Photo by Joey Roulette
A railing with a facial recognition company's branding reads "You are your ID" at the Ronald Regan International Airport in Washington D.C.
All international gates at the main airports in Orlando and Tampa will soon use small facial recognition stations to verify the identities of all incoming and outgoing travelers, including U.S. citizens.
Officials say the technology will speed up passenger processing, but its primary purpose is to nab imposters using fake passports or capture people who aren't already catalogued in the facial recognition database, like undocumented immigrants.
The first few stations, called Automated Passport Control Kiosks, went up in mid-2018. Orlando International Airport (MCO) is close to outfitting all of its international gates with the iPad-size pods, tallying 30 altogether for around $4 million as part of a sweeping effort by U.S. Customs and Border Protection to modernize its identification technology.
Using the kiosk should take passengers no more than 90 seconds, according to Sita, the Swiss company that provides the hardware. A passenger walks up to what looks like an iPad on a stand, faces the camera for a photo, then continues through the airside.
The kiosk uses CBP's face-matching algorithms to identify the passenger's face from a database of millions of government-issued image sources like passports, visas and drivers license's. That match then joins with boarding control information shared by the airline.
Boarding software from 18 airlines at MCO is integrated with CBP's facial recognition algorithm on international gates, and a handful of them are still in testing.
"Airlines that use those gates have to be modified" to work with CBP's software, MCO's chief information officer John Newsome said in a phone call. "As a matter of fact, I think we just completed testing Iceland Air last night."
"We haven't completed the install for all the gates, but it's already being used," MCO spokeswoman Carolyn Fennell said.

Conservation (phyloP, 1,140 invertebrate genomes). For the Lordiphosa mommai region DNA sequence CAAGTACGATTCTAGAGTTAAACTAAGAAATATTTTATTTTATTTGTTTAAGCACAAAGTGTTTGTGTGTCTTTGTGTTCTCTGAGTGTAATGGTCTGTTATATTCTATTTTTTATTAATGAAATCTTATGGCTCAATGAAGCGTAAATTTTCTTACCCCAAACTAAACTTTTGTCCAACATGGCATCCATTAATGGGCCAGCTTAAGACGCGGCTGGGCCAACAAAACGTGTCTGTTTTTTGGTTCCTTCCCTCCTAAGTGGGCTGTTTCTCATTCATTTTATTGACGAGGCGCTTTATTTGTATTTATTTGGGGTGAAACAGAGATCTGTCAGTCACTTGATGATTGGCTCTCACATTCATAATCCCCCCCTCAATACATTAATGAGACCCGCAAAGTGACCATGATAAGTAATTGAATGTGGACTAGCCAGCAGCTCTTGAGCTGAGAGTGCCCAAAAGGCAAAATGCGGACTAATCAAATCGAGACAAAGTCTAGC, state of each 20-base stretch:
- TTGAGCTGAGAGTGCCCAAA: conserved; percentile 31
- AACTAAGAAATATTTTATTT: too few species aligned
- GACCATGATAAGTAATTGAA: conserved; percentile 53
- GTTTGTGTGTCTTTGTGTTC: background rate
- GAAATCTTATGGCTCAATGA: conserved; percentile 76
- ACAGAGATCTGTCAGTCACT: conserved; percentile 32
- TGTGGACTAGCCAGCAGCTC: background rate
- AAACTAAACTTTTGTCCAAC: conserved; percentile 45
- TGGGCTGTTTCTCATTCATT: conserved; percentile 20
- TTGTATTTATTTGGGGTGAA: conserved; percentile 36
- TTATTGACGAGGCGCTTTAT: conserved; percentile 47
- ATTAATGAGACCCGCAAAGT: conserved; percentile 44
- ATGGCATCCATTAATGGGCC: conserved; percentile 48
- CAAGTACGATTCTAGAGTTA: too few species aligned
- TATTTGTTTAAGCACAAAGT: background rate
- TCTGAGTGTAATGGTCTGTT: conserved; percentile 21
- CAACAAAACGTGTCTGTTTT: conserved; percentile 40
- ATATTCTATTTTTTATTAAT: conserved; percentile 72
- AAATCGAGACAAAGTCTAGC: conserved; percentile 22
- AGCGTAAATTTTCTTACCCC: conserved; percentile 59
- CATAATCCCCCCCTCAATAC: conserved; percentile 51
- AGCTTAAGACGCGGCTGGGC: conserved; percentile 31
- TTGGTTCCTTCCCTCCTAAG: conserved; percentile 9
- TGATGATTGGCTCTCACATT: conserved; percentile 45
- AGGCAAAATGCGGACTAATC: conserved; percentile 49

Tampa International Airport is aiming for a pilot program this summer using three kiosks installed at three international gates. By 2020, every international gate will have them, including seven at Airside F, two at Airside E and one at Airside C.
"We're moving in the direction of a one-stop process," TPA's Senior IT Manager Doug Wycoff said in a news release. "It's a big enhancement both for our passengers and the airport."
Facial recognition is a type of biometric identifier that companies and agencies say is more convenient to confirm passengers' identity with because it doesn't require physical contact like fingerprint scanners, which airlines complain slows down boarding lines and costs too much money.
But the cost of convenience could be the technology's accuracy. A 2017 report
from the Georgetown Center on Privacy and Technology says the
U.S. Department of Homeland Security's airport face recognition systems erroneously reject as many as one in 25 travelers who had valid passports, which could prompt authorities to deny boarding misidentified passengers or cause unwanted delays and encounters.
There are currently no laws or regulations
in Florida that govern law enforcement's use of facial recognition technology, and some software, like Amazon's Rekognition, has a greater tendency to misidentify women of color over white men
The Customs and Border Protection agency uses the technology to catch international travelers who are overstaying their visas, or undocumented immigrants whose photos don't show up in the image database.
According to a 2018 report in Frontline
, a government periodical disseminated by CBP, a facial recognition station at the Atlanta International Airport flagged a 28-year-old Mexican woman on her way to catch a flight to Mexico City because her face didn't match any of the photos stored in the database.
CBP agents pulled her aside, according to the report
, and the woman, who didn't have a visa or green card to show she was a lawful resident, admitted to entering the country illegally four years prior. The CBP agents took her fingerprints and, with her facial photo now captured by the kiosk, her biometric information was logged in a "lookout list" of immigrants that can remain stored for up to 75 years.
"The device automatically created a biometric exit record confirming that the woman left the country," the report
said, adding that "passengers like the young woman have been found daily" using the facial recognition stations in Atlanta.
In a massive national security overhaul following the 9/11 attacks, Congress passed legislation in 2002 that required the Department of Homeland Safety (which was created in response to 9/11) to screen incoming international travelers with biometric data using fingerprint scanners.
DHS beefed up its biometric toolbox in 2004 and, along with the common biographic information authorities collect, began collecting the biometric data from all travelers leaving and exiting the country, including U.S. citizens.
Since then Customs and Border Protection, serving under DHS, has greatly expanded its biometric collections in separate pilot programs with private airlines that tested facial recognition stations and iris scanners at various U.S. airports.
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